David Grubbs stands for all the texts which offered to me a new understanding of what writing could mean. I am still stunned by how Now that the Audience is Assembled... changed my understanding of what worlds can do and summon, in the same way as I am still hypnotized by the power of Chris Kraus writing project with I Love Dick. David Grubbs playing at the Co-op was also one the most beautiful memories of the year for meand as the previous artists I mentioned earlier opened my mind about the art of looking, Grubbs really opened my mind to the art of listeningwhich makes him stand too for the fantastic book I am reading at the moment, David Toop's Ocean of Sound.

Helen Weinzweig's Basic Black with Pearl and Passing Ceremony, like Anna Kavan's Ice, Ann Quinn's The Unmapped Country,  Rachel Ingall's Mrs Caliban, were the most intense and exhilarating readings and I urge everybody to read these amazing women's writings—fierce, powerful and radical.

An Untouched House by Willem Frederick Hermans could have been replaced by Jon Fosse's Boathouse or  Steve Erickson's Shadowbahnnovels which welcome the complex, the unresolved and which I still can invest and get lost in months after I have read them.


Annie:

Exit West by Mohsin Hamid (2017): I picked this up after reading somewhere that it was Barack Obama's favorite novel of 2017. What more of a recommendation do you need? It's both a magical realist delight and an incredibly powerful and relevant narrative for today, about homes and immigrants and making places yours. Completely stunning.

All the Lives I Want by Alana Massey (2017): In the last couple of years I've gotten very into reading essay collections and memoirs by women, Joan Didion being the patron saint of this genre. I've read a bunch of Didion this year too, and Heidi Julavits's memoir The Folded Clock is another one of my top-ten books read in 2018. All The Lives I Want (which takes its title from The Bell Jar, a sure sign that I would be obsessed with it) is a book of essays about famous women in pop culture. The essays are incredibly sharp and relatable (Massey being only ten years older than I, her pop-culture references are mostly intelligible and delightful to me), and the last one in the book is about Joan Didion.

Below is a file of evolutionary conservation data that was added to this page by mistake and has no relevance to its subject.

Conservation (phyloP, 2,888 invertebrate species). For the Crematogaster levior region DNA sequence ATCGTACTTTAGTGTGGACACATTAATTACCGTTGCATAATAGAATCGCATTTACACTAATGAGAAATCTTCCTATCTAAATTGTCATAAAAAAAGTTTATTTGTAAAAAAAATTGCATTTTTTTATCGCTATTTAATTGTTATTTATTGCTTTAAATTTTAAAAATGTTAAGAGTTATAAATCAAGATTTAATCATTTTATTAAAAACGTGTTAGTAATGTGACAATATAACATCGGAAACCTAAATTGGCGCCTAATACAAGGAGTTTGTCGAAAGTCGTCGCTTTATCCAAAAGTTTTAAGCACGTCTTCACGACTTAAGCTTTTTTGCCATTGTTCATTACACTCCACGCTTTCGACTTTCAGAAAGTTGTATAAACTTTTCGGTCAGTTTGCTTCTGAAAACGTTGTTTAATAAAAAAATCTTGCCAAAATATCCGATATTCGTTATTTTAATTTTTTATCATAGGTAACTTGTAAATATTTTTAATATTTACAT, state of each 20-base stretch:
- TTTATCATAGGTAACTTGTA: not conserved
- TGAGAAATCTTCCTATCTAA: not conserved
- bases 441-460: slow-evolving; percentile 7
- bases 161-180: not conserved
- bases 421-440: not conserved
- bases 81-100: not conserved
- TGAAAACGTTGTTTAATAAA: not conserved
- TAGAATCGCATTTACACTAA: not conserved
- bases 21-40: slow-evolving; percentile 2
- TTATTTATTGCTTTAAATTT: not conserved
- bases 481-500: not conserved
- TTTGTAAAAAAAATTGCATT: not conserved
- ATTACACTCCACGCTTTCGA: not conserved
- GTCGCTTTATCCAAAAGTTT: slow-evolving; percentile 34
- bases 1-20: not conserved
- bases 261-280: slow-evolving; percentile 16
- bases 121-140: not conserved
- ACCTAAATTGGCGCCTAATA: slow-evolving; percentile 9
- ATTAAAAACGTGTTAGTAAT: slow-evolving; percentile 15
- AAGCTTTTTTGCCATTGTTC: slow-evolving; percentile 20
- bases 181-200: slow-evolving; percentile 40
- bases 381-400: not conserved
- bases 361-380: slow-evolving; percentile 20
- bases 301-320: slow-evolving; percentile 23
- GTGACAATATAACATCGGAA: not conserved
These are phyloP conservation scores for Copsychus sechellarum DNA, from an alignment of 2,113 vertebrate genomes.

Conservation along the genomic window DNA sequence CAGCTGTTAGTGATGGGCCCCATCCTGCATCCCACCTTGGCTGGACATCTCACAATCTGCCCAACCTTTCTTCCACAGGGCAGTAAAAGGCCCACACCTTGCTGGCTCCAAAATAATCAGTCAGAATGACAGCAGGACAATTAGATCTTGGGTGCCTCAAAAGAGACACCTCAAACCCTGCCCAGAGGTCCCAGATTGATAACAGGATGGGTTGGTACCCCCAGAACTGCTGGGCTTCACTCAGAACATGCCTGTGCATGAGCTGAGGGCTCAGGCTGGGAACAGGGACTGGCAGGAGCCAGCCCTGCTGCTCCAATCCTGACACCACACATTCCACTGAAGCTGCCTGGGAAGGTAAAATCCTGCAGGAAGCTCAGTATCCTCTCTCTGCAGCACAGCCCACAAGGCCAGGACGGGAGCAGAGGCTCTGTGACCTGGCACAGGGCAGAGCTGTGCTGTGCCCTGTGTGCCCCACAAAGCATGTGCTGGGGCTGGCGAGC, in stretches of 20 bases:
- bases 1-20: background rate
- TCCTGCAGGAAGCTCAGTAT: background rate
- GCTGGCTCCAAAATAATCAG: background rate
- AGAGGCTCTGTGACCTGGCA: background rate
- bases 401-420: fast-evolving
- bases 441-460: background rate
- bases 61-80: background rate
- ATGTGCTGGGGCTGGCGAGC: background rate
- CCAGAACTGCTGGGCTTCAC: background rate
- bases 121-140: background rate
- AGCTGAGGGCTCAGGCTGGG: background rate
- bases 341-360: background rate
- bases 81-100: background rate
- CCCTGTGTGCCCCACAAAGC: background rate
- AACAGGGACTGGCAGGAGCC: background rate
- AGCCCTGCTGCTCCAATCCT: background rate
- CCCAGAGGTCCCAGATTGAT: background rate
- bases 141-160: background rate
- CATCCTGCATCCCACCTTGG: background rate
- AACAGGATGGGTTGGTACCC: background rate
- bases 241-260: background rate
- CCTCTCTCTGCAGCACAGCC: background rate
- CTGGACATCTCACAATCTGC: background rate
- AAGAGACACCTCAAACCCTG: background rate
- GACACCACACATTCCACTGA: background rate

American Sonnets for My Past and Future Assassin by Terrance Hayes (2018): One of the most stunning books of poetry I've read in a very long time, and I've read a lot of poetry already this year. I know this book has been widely acclaimed and talked about, and it's really as good as everyone says it is. (The second-best book of poetry I've read this year is Catalog of Unabashed Gratitude by Ross Gay, which is one of my favorite poetry book titles ever; the poems in that book are so gorgeous and expansive.)

A Small Place by Jamaica Kincaid (1988): Places are my favorite subject. I am working on being a modernist (specifically a Joycean) and I am endlessly interested in the way Joyce's work inhabits Dublin and Woolf's inhabits London. The way Kincaid inhabits Antigua in this book-length essay feels to me very much in that modernist tradition of writing places like they are characters (I also feel this way about NW by Zadie Smith, another book I read this year). For my MAPH thesis I am thinking about writing a comparative analysis of Ulysses and A Small Place, looking at the poetics of home at work in each text.

James Joyce by Richard Ellmann (1959): I've been meaning to get to this book for a couple of years, and I finally made time this summer. (This was the first book I ever bought at the Co-op, also.) The patience and real love with which Ellmann writes about the mundanities and strangenesses of James Joyce's life and family and writing and career-making is so beautiful. I also deeply appreciate that Ellmann pulls no punches; he does not pretend Joyce was a better person than he was. Joyce was just your average shitty white dude who happened to also be a literary genius. I am trying really hard to get Maud Ellmann to advise my MAPH thesis; will let you all know how that goes.


Nikolas:

Think my reading this year was mostly related to courses or papers (as opposed to last year, where I spent a lot of fall quarter questionably taking advantage of a library that actually had all the books I had always wanted to read but couldn't find). Anyway:

David Quammen, The Song of the Dodo: Island Biogeography in an Age of Extinction — a long and fascinating treatment of biogeography and evolution in the 19th and 20th centuries that makes me really excited for his newest book, The Tangled Tree 

Stanislaw Lem, The Cyberiad — Rabelais meets Norbert Wiener in this incredibly fun collection of "fables for the cybernetic age"

Jeffrey Kripal and Whitley Strieber, The Super Natural — A scholar of comparative religion (trained at UChicago) teams up with the writer of probably the most famous account of alien abduction in past decades to produce this very strange book. As Kripal writes, how could he study a 12th century mystic but ignore their modern counterpart? I took a US Intellectual History class this spring; one of the really interesting results of reading people like C. S. Peirce or William James (or, more tangientally, Franz Boas) is that a lot of postwar American folklore looks less novel and more like a continuation of a much longer tradition of blurring boundaries between the material and mental. I'm still a skeptic, but this makes some of these things legible in a way that they weren't for me before.